Hey, question coming in from Sonya, for you Dave, roughly how many people were involved with the gamification? How many people, what was the percentage of the population that participated in that method?
I would say with the responses that we were getting every month, it wasn't a high percentage, probably 20% to 30%. But I think what's key here is that we used so many different methods for OCM. So we talked about the email there Kris, and we all know that, that the old company email exists, but we recognize that some people will have 15,000 things in their mailbox and it may get lost in there. So even though that was a relatively small percentage we were hitting people within other areas as well. So it was in team meetings, it was in one to ones, and there were all different places where we posted this internally on the intranet. We used their internal client Yammer as well. So there were Yammer groups set up. So that's another good communication where people feel a little bit more comfortable talking about things in there. And that's quite an active area for a lot of organizations now to talk about these challenges. So yeah, we, we wanted to hit as many people as we could. So the gamification played its role in a mi in a much bigger picture adoption.
So I think we have time for maybe one final question here, and I think I'm going to direct that to you Kris. We, we've talked about a lot of different OCM techniques and, and now making sure they're data driven as well. How do you decide you have some recommendations of how do you pick which one of these to use? Or, or is it just good enough to, you know, send out an email to everybody, Hey, we're changing on July 1st. Good luck, <laugh>.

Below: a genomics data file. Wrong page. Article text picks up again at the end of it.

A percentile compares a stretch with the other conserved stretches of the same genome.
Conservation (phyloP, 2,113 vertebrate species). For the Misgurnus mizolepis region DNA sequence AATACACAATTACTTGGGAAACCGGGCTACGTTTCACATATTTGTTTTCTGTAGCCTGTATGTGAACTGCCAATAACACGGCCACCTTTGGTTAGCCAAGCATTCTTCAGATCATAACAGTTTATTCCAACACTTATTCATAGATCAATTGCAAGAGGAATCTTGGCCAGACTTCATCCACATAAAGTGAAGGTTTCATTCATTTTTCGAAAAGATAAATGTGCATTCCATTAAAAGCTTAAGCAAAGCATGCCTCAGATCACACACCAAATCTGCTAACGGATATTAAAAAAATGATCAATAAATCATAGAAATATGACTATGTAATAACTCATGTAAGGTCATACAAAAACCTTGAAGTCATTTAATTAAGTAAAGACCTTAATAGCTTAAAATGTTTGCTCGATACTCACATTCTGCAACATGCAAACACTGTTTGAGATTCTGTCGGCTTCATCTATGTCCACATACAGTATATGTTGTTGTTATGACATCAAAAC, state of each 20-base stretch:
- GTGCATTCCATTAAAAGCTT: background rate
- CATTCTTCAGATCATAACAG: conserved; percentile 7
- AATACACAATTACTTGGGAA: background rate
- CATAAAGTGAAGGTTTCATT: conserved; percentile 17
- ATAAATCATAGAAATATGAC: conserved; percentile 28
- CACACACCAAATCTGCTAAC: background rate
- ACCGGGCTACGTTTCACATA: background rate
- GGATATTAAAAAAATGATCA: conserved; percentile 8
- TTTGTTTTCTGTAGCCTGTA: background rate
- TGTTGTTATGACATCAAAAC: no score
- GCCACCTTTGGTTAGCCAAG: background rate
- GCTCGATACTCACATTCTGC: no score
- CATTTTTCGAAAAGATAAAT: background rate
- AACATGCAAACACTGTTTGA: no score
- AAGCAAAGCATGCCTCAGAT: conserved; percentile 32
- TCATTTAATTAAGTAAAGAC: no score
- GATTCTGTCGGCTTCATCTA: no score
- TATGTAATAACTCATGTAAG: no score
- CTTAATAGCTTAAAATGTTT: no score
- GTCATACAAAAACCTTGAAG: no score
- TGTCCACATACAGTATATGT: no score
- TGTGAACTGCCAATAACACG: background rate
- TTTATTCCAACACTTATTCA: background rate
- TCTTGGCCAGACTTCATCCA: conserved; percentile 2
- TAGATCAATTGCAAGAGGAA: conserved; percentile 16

I think you already know the answer to that question right there, <laugh>. Yeah, I mean I think that, you know, ultimately it comes down to understanding your, your end users and, and how the change is going to affect them. And, and also understanding that company culture. You know, like you could apply these same techniques to a different company and a different technology implementation and it, and it won't work. And so putting in that effort upfront and staying present with it. And then, you know, the nuance here too, that we haven't talked that much about but is equally important is like being able to take the data that you're seeing and adjust. You know, having that data is great, but often people get stuck with, well yeah, it says we should do something different, but they don't have the appetite to actually make the change. And that's where the rubber meets the road where you have your data and you say, what we're doing isn't working and you adjust. And so those would be two things I'd suggest right now.
Great suggestions. Well, we have used up our time here on our LinkedIn live session and I want to thank those that joined. It looks like we have people joining from India, Brazil, United States, right down the road from Michigan. Hey, John <laugh> thank you. Thank you. And thank you for your questions and thank you so much to my guests and experts, Dave Hamshaw and Kris Kruger.
Thanks for inviting us, Weston. It's been great.
So hopefully you as an audience here, heard some innovative things in how to use OCM, especially this idea of using data driven OCM. Find the tools that expose adoption and expose usage of, of the technologies. You're rolling it out, feed that back to your OCM organization and then you can decide which is the right technique to use in not only having a successful technology rollout, but to maybe even get to that, that nirvana of changing corporate culture or, or changing employee behavior. I'm Weston Morris. Thank you for joining us today.